acta physica slovaca

Acta Physica Slovaca 59, No.3, 169-303 (2009) (88 pages)

Statistical physics of hard optimization problems

Lenka Zdeborová
    Theoretical Division and Center for Nonlinear Studies, Los Alamos National Laboratory, NM 87545 USA

Full text: ::pdf :: (Received 26 May 2009, accepted 3 June 2009)

Abstract: Optimization is fundamental in many areas of science, from computer science and information theory to engineering and statistical physics, as well as to biology or social sciences. It typically involves a large number of variables and a cost function depending on these variables. Optimization problems in the non-deterministic polynomial (NP)-complete class are particularly difficult, it is believed that the number of operations required to minimize the cost function is in the most difficult cases exponential in the system size. However, even in an NP-complete problem the practically arising instances might, in fact, be easy to solve. The principal question we address in this article is: How to recognize if an NP-complete constraint satisfaction problem is typically hard and what are the main reasons for this? We adopt approaches from the statistical physics of disordered systems, in particular the cavity method developed originally to describe glassy systems. We describe new properties of the space of solutions in two of the most studied constraint satisfaction problems - random satisfiability and random graph coloring. We suggest a relation between the existence of the so-called frozen variables and the algorithmic hardness of a problem. Based on these insights, we introduce a new class of problems which we named ”locked” constraint satisfaction, where the statistical description is easily solvable, but from the algorithmic point of view they are even more challenging than the canonical satisfiability.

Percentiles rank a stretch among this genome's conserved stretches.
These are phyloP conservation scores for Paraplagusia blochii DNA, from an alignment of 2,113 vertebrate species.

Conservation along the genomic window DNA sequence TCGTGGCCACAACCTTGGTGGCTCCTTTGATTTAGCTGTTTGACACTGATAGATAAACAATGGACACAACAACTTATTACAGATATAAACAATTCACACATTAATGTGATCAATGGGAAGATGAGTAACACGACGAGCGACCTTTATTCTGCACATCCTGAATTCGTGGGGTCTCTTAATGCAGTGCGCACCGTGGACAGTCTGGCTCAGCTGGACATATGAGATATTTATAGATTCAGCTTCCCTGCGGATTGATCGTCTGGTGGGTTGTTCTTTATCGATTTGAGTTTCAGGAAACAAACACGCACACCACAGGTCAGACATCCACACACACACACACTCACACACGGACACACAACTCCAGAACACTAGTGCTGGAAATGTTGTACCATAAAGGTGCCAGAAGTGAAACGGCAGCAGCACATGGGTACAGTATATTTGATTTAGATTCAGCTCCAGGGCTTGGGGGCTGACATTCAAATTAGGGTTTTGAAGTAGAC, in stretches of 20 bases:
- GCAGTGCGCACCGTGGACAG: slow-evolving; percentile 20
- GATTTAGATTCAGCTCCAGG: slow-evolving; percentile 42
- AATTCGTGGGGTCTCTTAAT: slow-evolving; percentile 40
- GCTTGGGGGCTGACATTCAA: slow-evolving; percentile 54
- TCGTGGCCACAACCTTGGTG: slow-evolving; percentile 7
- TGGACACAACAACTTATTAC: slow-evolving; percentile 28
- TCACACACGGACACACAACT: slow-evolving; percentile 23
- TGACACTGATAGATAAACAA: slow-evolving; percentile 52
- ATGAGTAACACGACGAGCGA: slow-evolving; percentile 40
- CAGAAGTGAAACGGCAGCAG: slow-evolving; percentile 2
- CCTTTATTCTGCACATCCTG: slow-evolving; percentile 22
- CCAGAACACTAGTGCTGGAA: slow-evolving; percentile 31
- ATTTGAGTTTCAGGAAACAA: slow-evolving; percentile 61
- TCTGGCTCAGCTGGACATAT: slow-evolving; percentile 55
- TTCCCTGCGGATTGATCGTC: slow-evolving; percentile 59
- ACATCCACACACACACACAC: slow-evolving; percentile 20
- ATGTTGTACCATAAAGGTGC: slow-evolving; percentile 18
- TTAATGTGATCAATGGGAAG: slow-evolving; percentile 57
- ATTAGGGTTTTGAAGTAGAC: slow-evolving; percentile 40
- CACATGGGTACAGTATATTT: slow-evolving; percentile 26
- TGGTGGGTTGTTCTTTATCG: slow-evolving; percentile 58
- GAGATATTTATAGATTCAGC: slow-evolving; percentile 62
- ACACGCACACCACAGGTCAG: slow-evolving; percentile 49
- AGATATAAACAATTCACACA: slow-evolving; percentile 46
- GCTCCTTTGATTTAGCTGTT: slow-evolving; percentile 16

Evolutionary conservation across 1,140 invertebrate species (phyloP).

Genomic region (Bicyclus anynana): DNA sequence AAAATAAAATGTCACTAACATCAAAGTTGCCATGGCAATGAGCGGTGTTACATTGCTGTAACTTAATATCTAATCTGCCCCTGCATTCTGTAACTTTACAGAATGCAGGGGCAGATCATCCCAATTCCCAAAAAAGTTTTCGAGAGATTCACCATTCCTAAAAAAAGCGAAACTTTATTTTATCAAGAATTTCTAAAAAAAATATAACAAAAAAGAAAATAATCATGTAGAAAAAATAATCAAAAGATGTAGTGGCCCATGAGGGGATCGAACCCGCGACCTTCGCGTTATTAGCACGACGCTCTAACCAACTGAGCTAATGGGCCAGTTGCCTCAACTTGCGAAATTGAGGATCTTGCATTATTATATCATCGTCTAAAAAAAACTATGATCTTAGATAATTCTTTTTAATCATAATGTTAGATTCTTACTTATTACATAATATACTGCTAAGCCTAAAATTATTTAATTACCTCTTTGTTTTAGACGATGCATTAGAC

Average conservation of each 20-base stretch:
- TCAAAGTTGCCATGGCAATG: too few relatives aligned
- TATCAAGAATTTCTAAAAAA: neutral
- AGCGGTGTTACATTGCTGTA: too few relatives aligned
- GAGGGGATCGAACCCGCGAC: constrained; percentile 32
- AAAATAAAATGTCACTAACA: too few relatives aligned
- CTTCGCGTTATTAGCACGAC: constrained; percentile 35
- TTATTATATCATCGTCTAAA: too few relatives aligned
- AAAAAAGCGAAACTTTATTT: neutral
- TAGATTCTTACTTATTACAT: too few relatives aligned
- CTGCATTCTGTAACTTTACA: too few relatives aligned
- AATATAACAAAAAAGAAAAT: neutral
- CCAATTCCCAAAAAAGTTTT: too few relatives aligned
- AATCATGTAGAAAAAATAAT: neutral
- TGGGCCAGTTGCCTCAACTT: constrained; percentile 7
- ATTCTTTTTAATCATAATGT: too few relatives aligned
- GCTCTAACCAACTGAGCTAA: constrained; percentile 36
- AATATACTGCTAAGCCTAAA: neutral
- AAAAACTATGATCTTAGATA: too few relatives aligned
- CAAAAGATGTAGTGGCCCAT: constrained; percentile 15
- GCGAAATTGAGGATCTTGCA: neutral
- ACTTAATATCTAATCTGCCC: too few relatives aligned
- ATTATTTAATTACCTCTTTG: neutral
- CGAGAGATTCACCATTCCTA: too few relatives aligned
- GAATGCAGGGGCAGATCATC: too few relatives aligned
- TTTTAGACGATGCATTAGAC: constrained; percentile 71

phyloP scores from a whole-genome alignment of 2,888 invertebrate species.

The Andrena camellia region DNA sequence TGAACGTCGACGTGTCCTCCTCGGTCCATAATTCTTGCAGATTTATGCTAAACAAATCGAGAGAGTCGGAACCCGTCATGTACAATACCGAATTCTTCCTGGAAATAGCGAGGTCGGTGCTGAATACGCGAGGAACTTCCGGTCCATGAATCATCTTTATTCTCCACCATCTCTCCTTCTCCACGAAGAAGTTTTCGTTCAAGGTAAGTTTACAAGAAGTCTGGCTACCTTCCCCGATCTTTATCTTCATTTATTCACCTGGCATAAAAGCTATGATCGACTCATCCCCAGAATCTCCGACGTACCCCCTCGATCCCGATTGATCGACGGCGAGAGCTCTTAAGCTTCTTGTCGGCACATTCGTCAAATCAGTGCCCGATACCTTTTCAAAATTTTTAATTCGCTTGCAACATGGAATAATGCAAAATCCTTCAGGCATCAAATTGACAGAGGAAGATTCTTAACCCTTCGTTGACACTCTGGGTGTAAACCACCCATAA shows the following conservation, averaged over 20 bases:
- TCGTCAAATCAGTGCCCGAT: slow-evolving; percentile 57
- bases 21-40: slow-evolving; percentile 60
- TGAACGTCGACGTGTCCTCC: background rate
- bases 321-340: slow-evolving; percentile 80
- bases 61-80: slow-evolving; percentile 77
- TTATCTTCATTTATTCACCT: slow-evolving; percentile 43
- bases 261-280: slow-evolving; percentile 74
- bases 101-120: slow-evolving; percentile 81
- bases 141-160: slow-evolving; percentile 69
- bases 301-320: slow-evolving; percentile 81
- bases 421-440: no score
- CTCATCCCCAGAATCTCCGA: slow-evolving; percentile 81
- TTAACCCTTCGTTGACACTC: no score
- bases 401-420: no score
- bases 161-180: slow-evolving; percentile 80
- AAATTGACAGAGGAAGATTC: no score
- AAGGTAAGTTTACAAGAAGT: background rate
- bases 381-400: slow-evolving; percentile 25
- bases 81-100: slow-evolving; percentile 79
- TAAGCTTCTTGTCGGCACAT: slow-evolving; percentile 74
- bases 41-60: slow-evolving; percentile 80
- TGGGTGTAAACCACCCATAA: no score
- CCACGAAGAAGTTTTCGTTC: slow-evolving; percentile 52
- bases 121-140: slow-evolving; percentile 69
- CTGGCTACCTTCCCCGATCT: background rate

PACS: 89.70.Eg, 75.10.Nr, 64.70.qd, 02.10.Ox, 89.20.Ff
Keywords: Constraint satisfaction problems, Random graphs coloring problem, Average computational complexity, Cavity method, Spin glasses, Replica symmetry breaking, Clustering of solutions, Belief propaga- tion, Satisfiability threshold, Reconstruction on trees
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